Laddie John Dill
Laddie John Dill
b. 1943 Long Beach, CA
Executed in 2020.
Argon gas, glass tubing with color inside
84 x 3/4 in (213.36 x 1.9 cm)
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This piece is in excellent condition. Piece has neon, transformer with pull chain, extra wire, and hanging hardware.
The lot is sold in the condition it is in at the time of sale. The condition report is provided to assist you with assessing the condition of the lot and is for guidance only. Any reference to condition in the condition report for the lot does not amount to a full description of condition. The images of the lot form part of the condition report for the lot. Certain images of the lot provided online may not accurately reflect the actual condition of the lot. In particular, the online images may represent colors and shades which are different to the lot's actual color and shades. The condition report for the lot may make reference to particular imperfections of the lot but you should note that the lot may have other faults not expressly referred to in the condition report for the lot or shown in the online images of the lot. The condition report may not refer to all faults, restoration, alteration or adaptation. The condition report is a statement of opinion only. For that reason, the condition report is not an alternative to taking your own professional advice regarding the condition of the lot. NOTWITHSTANDING THIS ONLINE CONDITION REPORT OR ANY DISCUSSIONS CONCERNING A LOT, ALL LOTS ARE OFFERED AND SOLD "AS IS" IN ACCORDANCE WITH THE CONDITIONS OF SALE/BUSINESS APPLICABLE TO THE RESPECTIVE SALE.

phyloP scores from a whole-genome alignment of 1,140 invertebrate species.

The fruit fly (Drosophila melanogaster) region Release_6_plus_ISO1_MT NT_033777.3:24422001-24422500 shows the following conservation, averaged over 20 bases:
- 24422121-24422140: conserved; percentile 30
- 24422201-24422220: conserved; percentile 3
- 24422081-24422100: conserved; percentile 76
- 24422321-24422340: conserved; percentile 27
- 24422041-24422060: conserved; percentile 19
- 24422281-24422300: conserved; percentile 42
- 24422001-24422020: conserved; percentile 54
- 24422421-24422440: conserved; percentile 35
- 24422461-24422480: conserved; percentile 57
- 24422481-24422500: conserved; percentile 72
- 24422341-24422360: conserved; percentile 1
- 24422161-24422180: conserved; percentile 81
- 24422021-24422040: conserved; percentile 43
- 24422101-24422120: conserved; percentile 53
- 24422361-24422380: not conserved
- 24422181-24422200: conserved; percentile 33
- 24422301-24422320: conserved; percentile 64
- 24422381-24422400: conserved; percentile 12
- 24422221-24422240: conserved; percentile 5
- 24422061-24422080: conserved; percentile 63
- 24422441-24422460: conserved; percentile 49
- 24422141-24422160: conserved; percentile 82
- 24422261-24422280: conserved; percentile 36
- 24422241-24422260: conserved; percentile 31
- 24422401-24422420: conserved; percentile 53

Courtesy of the artist
A central figure in the California Light and Space movement, Laddie John Dill has been crafting light and earthy materials like concrete, glass, sand, and metal into luminous sculptures, wall pieces, and installations since the 1970s. Referring to his choice of materials, Dill explains: “I was influenced by Rauschenberg, Keith Sonnier, Robert Smithson, Dennis Oppenheim, and Robert Irwin, who were working with earth materials, light, and space as an alternative to easel painting.” Among his most celebrated works is an untitled installation from 1971, for which Dill filled a gallery with mounds of pale sand, topped with precisely arranged glass panels illuminated by the soft, green glow of argon lighting set just beneath the surface.
Dill was one of the first Los Angeles artists to exhibit “light and space” work in New York. He has exhibited the “Light Sentences” and “Light Plains” in institutions across the United States and globally, and enjoyed a resurgence of interest in these pieces in the last decade, including a recent acquisition of a “Light Plains” sculpture by the Museum of Modern Art in New York.